Print the recipe page! seafood lasagna rolls
We liked the recipe we have for Lasagna Rolls so much that I decided to try out a seafood version. I used this stellar recipe for Seafood Lasagna from ‘Taste of Home’ as a jumping off point and they turned out great!
1/4 cup freeze dried onion flakes (with 1/8 cup hot water for rehydrating)
1/2 cup butter (*I used Red Feather canned butter.)
1/2 cup chicken broth (*to save a can of broth, just combine 1/2 cup boiling water with a 1/2 tsp. of chicken bouillon)
1 (8 oz.) bottle clam juice
3 (4 oz.) cans tiny shrimp
3 (4 oz.) cans lump crabmeat
2 (12 oz.) cans evaporated milk
1/4 cup Parmesan cheese
1 (9 oz.) box Barilla brand no-boil lasagna noodles
1/2 cup flour
1/2 tsp. salt
1/4 tsp. white pepper
What’s this you say? Butter in a can??
Rehydrate the onions using hot water. Meanwhile, begin boiling 6 cups of water to use in preparing the lasagna noodles. Combine the onions, clam juice and chicken broth.
Drain the shrimp and crab meat, reserving and setting aside the liquid. Stir the drained shrimp and drained crab meat together in a medium bowl.
In a large saucepan, melt the butter; stir in flour until smooth. Gradually add one can of the evaporated milk as well as the clam juice mixture. Add salt and pepper. Bring to a boil; cook and stir for 2 minutes or until thickened.
Remove from the heat; stir in 1 additional cup of evaporated milk (from the second can, 1/2 cup will be left remaining) and 1/4 cup cheese. Stir 3/4 cup white sauce into the seafood mixture. Thin the remaining sauce with about 1/2 cup of the reserved liquid from the shrimp and crab.
Pour the boiling water into a 9 x 13 pan and slip the noodles into the pan one by one. Let the noodles soak until pliable, about 5 minutes, separating (if needed) with the tip of a knife to prevent sticking. Remove the noodles from the water and place in a single layer on clean kitchen towels.
Pour half of white sauce in the bottom of a baking dish. Spread each noodle with 1/4 cup of seafood mixture. Roll up and place in the baking dish. Pour remaining sauce over top and bake at 350 for 30-40 minutes, uncovered. Let stand 15 minutes before serving.
Rehydrate the onions and begin boiling the water for the noodles. In a small bowl, add the onions, the clam juice and chicken broth and set aside.
Melt the butter (a beautiful sight to behold when you’re cooking with food storage)…
then add the flour, salt and pepper and stir until smooth. Add 1 can of evaporated milk and the clam juice mixture. Bring to a boil; cook and stir for 2 minutes or until thickened.
Remove from the heat; stir in 1 additional cup of evaporated milk (from the second can) and 1/4 cup cheese.
Stir 3/4 cup white sauce into the seafood mixture.
Thin the sauce using 1/2 cup or so of the reserved liquid from the seafood.
Prepare the noodles by dropping them in and soaking them in boiling water for five minutes.
Place onto a clean towel. While noodles are cooling, spread half of the white sauce mixture on the bottom of a 9 x 13 baking dish (or sun oven baking dish).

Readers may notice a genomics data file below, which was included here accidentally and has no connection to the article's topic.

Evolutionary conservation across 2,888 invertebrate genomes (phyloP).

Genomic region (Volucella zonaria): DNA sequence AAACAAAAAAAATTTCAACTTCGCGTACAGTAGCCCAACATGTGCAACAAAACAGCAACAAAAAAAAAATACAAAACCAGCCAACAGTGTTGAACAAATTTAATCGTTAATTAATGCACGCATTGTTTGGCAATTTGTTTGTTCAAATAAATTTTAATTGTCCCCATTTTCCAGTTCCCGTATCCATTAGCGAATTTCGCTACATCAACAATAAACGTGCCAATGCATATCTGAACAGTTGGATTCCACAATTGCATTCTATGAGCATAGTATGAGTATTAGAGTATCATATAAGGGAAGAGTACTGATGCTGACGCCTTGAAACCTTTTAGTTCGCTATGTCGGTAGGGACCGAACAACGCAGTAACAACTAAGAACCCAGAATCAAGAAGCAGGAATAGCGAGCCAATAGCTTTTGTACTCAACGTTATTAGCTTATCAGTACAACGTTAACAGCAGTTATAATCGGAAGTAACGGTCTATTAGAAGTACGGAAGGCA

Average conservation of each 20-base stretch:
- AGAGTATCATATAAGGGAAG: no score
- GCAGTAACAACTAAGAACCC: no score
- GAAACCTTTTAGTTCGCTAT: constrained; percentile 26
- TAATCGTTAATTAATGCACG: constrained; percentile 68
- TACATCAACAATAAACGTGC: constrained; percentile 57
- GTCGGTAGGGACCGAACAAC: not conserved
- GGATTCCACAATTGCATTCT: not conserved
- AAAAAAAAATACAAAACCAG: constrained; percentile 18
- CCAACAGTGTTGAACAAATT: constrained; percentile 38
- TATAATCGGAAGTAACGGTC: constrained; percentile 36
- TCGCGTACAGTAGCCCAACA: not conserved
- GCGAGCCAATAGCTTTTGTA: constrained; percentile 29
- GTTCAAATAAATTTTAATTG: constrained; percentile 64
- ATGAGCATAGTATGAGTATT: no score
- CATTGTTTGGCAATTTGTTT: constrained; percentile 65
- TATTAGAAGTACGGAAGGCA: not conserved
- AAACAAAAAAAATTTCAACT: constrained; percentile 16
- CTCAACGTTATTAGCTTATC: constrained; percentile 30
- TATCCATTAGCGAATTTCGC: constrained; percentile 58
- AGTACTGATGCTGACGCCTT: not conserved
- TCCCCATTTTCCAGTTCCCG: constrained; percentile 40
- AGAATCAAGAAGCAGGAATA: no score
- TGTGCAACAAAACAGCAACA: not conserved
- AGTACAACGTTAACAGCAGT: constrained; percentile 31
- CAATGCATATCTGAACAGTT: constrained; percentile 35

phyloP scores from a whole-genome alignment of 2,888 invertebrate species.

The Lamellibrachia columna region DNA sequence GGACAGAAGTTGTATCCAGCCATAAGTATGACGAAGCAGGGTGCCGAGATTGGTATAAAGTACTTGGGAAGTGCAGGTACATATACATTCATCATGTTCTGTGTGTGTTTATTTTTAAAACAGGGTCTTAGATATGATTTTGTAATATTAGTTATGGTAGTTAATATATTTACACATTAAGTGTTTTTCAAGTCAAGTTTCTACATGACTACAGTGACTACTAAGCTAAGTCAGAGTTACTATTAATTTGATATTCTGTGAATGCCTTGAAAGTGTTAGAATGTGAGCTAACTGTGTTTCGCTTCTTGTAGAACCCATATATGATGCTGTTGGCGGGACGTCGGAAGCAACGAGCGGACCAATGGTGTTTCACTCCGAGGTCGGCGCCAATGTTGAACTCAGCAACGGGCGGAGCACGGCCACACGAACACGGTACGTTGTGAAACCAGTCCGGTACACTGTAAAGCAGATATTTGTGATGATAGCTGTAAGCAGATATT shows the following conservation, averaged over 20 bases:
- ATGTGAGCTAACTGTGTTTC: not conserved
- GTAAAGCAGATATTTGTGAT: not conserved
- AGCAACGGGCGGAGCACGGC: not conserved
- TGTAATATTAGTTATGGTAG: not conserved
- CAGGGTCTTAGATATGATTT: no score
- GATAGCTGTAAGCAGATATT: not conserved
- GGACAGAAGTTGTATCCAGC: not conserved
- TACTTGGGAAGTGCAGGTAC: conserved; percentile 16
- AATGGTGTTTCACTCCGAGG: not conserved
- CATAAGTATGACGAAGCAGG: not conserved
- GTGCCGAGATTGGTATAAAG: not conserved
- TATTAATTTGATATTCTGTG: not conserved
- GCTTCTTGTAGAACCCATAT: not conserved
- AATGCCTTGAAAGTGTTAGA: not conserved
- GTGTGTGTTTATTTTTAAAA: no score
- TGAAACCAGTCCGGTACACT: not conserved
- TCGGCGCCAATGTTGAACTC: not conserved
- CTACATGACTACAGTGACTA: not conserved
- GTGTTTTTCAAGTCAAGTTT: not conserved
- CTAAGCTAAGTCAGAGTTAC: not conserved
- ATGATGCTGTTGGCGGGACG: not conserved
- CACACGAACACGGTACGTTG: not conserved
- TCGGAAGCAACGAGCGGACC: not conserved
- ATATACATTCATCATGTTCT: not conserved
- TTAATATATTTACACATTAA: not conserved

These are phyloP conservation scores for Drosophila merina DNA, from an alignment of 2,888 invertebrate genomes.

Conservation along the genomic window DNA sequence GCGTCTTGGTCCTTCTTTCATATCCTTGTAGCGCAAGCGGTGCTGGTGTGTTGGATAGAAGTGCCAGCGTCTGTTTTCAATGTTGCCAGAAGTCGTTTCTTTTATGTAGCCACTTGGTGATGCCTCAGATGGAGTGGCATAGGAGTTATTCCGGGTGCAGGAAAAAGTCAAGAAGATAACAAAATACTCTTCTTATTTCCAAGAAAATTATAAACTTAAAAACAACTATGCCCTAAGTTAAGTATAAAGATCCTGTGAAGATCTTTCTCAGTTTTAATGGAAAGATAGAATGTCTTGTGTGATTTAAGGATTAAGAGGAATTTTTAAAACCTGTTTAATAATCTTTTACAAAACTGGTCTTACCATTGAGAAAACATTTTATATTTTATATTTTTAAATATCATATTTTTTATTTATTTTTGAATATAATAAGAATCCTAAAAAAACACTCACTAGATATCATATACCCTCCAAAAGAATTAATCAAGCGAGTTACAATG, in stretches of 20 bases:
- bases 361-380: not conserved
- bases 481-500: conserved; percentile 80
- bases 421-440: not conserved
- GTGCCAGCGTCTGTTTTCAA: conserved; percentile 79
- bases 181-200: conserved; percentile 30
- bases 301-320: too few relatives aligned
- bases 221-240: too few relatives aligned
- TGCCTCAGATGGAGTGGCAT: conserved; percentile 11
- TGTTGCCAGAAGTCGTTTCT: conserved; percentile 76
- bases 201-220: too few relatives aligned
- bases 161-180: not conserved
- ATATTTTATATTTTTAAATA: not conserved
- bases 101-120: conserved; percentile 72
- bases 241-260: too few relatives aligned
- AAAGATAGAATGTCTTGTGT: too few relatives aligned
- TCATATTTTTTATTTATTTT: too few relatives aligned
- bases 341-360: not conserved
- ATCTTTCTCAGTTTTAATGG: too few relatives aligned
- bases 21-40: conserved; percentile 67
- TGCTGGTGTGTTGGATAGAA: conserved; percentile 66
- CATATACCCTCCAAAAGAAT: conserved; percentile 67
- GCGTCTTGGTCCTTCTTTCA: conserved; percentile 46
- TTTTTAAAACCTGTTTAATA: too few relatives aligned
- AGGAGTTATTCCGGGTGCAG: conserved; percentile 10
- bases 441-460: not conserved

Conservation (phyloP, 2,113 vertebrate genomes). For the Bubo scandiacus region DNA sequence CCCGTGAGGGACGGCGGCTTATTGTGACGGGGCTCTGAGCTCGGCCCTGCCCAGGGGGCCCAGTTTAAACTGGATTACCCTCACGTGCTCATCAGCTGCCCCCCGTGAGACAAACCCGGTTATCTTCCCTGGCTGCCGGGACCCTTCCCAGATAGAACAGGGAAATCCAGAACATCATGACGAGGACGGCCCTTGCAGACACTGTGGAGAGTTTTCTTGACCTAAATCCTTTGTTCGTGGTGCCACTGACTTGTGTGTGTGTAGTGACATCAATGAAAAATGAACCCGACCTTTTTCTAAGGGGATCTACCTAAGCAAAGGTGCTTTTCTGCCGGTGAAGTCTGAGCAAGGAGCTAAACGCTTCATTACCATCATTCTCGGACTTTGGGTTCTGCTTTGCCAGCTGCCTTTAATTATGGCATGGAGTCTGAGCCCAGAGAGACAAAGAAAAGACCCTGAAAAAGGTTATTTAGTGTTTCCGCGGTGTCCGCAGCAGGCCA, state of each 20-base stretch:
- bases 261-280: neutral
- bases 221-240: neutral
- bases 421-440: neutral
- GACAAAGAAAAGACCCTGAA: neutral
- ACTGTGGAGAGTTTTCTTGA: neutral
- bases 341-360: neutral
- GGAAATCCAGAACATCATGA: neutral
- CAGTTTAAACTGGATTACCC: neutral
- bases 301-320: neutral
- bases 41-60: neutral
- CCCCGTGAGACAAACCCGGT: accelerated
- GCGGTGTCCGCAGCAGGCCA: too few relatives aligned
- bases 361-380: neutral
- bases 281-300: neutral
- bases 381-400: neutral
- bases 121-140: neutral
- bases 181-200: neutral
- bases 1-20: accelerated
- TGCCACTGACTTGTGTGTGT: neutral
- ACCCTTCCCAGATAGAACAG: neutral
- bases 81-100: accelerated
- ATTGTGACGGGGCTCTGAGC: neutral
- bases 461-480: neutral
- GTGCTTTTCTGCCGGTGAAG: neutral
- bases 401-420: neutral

Spread each noodle with 1/4 cup of the seafood mixture. Carefully roll up and transfer to the baking dish.
Pour remaining sauce over top and bake at 350, uncovered for 30-40 minutes.
When finished baking, allow to sit for 15 minutes before serving.
- We really like Barilla’s brand of “no- boil” lasagna noodles. I don’t feel quite as loving about them used in traditional lasagna (they’re too thin, unlike lasagna to me) but rolled up they’re great. Here are a few reasons why I like them, particularly in my food storage:
- 1) These have a taste and texture similar to homemade pasta. Others I’ve tried have always had a paste-like “blah” feel and taste to them. According to a Cook’s Illustrated “no-boil” lasagna noodle taste test they’re the best brand to buy.
- 2) They’re quicker to make than normal lasagna noodles and much more convenient than homemade pasta.
- 3) The step of soaking of the noodles keeps the noodles from becoming soggy but it’s also nice (fuel wise) that I can turn off my stove while they cook, rather than continuing to boil (as with regular lasagna noodles) for 10-12 minutes.
- Canned butter is definitely a “premium” food storage item but I don’t use it very often in my recipes so I feel I’m able to justify storing it for every once in a while. The whole point of my food storage recipes (to me) is that they be utilized in the normal world as well, and if the time came that we had to eat our food storage I’d have some sense of ”normalcy” built in. Of course I normally wouldn’t use the canned butter day to day (and btw, for those who are curious about shelf life, this canned butter I used today is 3 years old and perfectly fine). So far it’s the best option I’ve found to store when only real melt-able butter will do.
- In the first recipe for Lasagna Rolls, I baked them in the sun oven. This version would bake exactly the same if I needed to bake without electricity. You can refer to that recipe (here) if you’re interested in seeing how that went.